Banathy (1996) defines design culture as "a learned pattern of behavior.... [that] enables the collective creation of novel phenomenon" (p. 241). This definition indicates the centrality of learning to the process of facilitating transformation toward a more creative and purposeful culture. Design competence is the manifestation of such learned behavior. However, how does large social systems, such as a complex industrial society, learns design competence to embody a design culture? Culture, by definition, is a property of a group or population (Laszlo & Krippner, 1998, p. 67) and learning is a process that can be both individual and collective. If a design culture can be learned, there needs to be a link between the individual and collective learning processes and the emergent design culture of the whole system. Here is where the notion of community, or more specifically, learning community, becomes a central piece in this inquiry as the social unit where the conditions for the synergistic emergence of a design culture can be created.
Design culture is a creative and participatory culture that is able to transform itself. However, creativity and participatory transformation per se do not bring about healthy and sustainable social systems. Therefore, a question that arises is: how can we guide creative and participatory transformation in positive and ethical directions? This is a central concern for systems designers and specially for those involved in ELC inquiry. Social systems design starts by creating an ideal image of the future and works to translate the image into reality. In ELC inquiry, a core aspect of this ideal vision is to articulate specific manifestations of what we are calling sustainable futures. The notion of sustainable futures indicates an open array of environmentally and socially responsible future possibilities that represent the interrelated diversity of the human spirit and life choices which give rise to the collective socio-cultural and historical features of human societies.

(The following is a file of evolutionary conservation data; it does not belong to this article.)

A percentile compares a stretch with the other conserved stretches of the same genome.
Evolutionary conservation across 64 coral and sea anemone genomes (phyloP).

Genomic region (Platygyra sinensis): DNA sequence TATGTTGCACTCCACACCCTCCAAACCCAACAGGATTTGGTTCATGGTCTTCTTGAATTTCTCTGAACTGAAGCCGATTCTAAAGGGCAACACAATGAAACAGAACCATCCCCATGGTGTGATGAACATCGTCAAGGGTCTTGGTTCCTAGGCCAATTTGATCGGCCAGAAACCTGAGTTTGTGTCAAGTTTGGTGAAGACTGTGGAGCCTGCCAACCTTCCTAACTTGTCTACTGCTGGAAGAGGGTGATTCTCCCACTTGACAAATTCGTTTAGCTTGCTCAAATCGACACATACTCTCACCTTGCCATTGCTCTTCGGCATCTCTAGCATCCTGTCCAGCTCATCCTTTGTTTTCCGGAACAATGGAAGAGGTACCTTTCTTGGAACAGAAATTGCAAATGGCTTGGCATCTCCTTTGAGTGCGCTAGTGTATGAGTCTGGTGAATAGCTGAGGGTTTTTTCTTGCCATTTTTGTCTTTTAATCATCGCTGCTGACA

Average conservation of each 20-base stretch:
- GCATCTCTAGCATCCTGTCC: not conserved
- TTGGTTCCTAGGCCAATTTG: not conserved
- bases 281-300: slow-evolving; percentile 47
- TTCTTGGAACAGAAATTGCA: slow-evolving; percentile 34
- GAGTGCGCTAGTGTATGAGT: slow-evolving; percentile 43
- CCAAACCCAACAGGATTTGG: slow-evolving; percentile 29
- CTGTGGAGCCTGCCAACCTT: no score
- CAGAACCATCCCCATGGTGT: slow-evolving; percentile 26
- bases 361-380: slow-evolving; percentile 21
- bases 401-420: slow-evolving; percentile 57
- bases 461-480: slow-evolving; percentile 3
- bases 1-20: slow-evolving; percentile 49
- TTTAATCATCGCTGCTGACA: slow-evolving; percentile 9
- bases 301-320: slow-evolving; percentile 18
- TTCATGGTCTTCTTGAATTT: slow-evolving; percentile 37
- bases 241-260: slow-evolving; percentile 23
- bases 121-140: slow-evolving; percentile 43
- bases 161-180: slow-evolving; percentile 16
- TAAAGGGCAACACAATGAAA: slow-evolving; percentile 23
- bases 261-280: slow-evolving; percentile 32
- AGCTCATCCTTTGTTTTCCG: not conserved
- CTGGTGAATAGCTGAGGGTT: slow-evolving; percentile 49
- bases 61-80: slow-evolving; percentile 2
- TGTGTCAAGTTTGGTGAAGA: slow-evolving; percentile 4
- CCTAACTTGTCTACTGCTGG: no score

Purpose of ELC inquiry
ELC inquiry has a timelyand urgentagenda. The following articulation of purposes are based on the concepts and principles that show potential contributions for the advancement of this work, as will be argued throughout this paper. However, this is just a proposal that seeks to provide elements for dialogue since ELC inquiry is a collaborative effort which objectives and premises need to be shared and co-created. Some of the proposed purposes indicate that ELC inquiry seeks to:
The Meaning of Evolution and Learning
Evolution, both as a scientific theory and as a universal myth, is a powerful story for the transformation of consciousness and society (Feinstein and Krippner, 1988, pp. 212-213). Chaisson (1987) believes that "an appreciation and understanding of evolution... can provide a map for the future of humanity" (p. 200), while Csikszentmihalyi (1993) considers that "in order to make choices that will lead to a better future, it helps to be aware of the forces at work in evolution" (p. 4). ELC inquiry makes explicit these intentions and assumptions.